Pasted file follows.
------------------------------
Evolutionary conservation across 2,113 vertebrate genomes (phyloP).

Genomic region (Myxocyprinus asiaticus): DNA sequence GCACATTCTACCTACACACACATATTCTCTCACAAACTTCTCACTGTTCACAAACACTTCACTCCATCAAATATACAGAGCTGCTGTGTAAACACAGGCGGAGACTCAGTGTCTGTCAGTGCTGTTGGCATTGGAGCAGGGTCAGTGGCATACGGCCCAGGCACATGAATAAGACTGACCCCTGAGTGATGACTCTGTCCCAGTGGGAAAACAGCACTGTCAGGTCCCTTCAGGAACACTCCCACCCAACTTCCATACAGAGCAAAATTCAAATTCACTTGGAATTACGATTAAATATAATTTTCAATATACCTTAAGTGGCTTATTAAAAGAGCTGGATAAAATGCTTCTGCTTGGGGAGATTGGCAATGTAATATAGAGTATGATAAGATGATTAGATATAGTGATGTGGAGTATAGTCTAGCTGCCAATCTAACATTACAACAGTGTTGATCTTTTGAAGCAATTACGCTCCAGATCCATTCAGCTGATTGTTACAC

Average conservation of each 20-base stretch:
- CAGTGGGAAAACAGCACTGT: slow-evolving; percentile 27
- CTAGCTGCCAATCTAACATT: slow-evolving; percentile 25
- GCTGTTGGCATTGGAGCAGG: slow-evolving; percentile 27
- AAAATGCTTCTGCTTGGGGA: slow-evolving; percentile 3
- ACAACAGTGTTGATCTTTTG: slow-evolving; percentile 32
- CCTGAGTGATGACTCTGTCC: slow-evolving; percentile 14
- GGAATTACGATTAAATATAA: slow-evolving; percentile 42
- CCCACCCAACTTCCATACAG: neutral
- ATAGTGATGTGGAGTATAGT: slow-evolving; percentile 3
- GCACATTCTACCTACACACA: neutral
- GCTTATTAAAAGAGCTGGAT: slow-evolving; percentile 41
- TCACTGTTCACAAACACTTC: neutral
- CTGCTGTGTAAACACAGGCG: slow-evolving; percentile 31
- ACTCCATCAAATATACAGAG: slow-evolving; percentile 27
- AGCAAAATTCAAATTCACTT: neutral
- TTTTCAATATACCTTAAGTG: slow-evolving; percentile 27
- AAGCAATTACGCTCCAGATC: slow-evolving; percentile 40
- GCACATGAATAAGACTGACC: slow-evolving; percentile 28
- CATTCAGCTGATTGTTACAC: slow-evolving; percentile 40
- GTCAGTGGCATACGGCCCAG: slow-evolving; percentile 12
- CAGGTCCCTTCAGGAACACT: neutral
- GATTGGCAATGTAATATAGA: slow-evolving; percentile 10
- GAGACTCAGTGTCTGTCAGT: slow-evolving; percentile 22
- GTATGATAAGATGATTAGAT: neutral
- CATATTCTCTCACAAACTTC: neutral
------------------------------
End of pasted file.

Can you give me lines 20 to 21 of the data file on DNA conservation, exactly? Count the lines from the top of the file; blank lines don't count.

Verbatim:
- AAGCAATTACGCTCCAGATC: slow-evolving; percentile 40
- GCACATGAATAAGACTGACC: slow-evolving; percentile 28